Big Hearts = Big Impact
A Local Women’s Group Makes a Real Difference
Tracy Yost of Westport and Beth Kisielius of Wilton run a quarterly meeting for the charitable giving organization 100+ Women Who Care.
Photos by Stan Godlewski
There is a high level of energy at Pearl restaurant in Westport, as a large group of women gets settled into their seats.
The hosts Tracy Yost of Westport and Beth Kisielius of Wilton start with a warm welcome and a contagious enthusiasm. Members have come to expect this spirit of positivity and optimism. Most have attended the 100 Women Who Care (100 WWC) meetings before. They’re looking forward to a lively discussion that will also have an immediate positive impact on a lucky nonprofit organization in Fairfield County.
Yost begins by giving a brief history of the organization, which was founded in 2006 by Karen Dunigan, from Jackson, Michigan. At the time, Dunigan’s friend, a CEO for a local Center for Family Health, had been seeking donations for families in need, so she called 100 female friends and asked each of them for a $100 donation. The money was quickly raised, and the concept of 100 WWC was born. Today, there are 550 chapters worldwide.
Yost and Kisielius started the Fairfield County Chapter in 2015. After moving to Wilton 12 years ago Kisielius says that she’d been looking for a way to make a difference in the community. Yost had already been part of a chapter in Santa Cruz and wanted to start one in the area. Now they have 150 participants.
The meeting follows a tried-and-true model which starts with a summary report given by the awarded charity from the previous quarter. In this case it was Bridgeport Caribe Youth Leaders, and funds had been used for a Girls’ Empowerment program. Next, each of the three charities that had been selected for the evening takes a turn pitching its organization, and offering emotional and persuasive arguments about the benefits that the funds could bring. The women listen intently and take notes. They ask questions. Some of them use their phones to get online for more research. Then the chatter rises again as they begin marking votes on a small ballot that had been handed out at the beginning of the evening, Beth passes around a box to collect them.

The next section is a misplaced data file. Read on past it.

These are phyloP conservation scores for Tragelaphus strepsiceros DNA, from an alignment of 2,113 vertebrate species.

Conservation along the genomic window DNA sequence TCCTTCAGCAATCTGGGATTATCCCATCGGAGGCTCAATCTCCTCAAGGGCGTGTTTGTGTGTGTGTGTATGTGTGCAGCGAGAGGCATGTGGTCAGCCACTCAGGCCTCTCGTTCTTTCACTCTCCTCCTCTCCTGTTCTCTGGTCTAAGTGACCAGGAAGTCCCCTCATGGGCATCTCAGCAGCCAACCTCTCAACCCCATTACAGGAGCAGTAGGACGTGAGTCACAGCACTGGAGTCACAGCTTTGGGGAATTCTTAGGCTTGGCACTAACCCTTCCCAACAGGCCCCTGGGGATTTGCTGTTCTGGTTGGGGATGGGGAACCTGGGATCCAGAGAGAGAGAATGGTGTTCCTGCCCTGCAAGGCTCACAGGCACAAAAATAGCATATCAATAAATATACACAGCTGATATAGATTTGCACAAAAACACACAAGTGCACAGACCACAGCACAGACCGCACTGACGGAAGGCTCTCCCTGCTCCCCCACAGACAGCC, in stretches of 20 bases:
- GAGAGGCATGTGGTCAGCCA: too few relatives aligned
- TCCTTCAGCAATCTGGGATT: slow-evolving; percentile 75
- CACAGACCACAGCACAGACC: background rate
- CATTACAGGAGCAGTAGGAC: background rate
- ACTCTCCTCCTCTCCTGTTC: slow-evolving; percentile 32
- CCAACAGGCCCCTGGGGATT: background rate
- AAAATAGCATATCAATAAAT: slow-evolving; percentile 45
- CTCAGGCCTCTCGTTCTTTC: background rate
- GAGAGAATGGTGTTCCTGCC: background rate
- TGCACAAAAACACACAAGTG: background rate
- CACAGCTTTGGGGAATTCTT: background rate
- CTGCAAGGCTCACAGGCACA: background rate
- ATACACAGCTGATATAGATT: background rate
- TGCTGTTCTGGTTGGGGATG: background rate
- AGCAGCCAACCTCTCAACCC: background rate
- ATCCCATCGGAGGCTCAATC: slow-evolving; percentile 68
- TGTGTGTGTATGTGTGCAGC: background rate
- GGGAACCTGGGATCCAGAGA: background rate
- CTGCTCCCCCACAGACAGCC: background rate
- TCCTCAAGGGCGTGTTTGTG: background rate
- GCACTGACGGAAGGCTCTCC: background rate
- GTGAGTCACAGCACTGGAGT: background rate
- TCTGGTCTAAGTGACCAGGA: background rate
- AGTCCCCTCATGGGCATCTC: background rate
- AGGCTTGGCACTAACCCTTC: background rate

From start to finish the meeting takes 60 minutes, with Yost and Kisielius using a timer and signs that they unapologetically hold up if someone talks for too long. That makes this organization efficient, effective, and attractive to many women who want to do something good but are strapped for time. One member, Liz Salguero, notes: “100 WWC appeals to me because it’s designed for women who are interested in doing philanthropic work without having to do all the research.” She adds, “This is working smarter, not harder.”
Nine participants are from Wilton, including Allison Jacobson, who represents First Candle, an organization that advocates for more education around Sudden Infant Death Syndrome (SIDS). “It might also plant a seed with women to volunteer more in the future.” For Yost, the magic has become more than just the donation. She realized this when she ran into a woman who, through the organization, connected her daughter with The Adoption Hope Foundation, and the woman is now a grandmother.
Finally the recipient of the evening is announced: Tiny Miracles Foundation. This is an organization that offers financial assistance and support to the parents of preemies. The members are happy with the outcome yet reserved. They know it’s tough for the other charities that didn’t receive funds this evening. But Kisielius is quick to encourage them to try again, as she and Yost select three more charities for consideration at the September meeting. The Cystic Fibrosis Foundation representative is one of those selected, and she’s thrilled to know she has a second chance to receive funds in the fall.
At the end of a post-meeting chat, Kisielius says, “Currently we bring in a total of about $8,000 each quarter, but we are capable of so much more.” When asked what “more” means, she is quick to say, “I want to get the word out. Then we’ll be able to get to more donations. I want a bigger meeting room.”
It may feel like the group is outgrowing its current meeting space, but there seems to be plenty of room in the hearts of these women who are making a difference, simply because they care.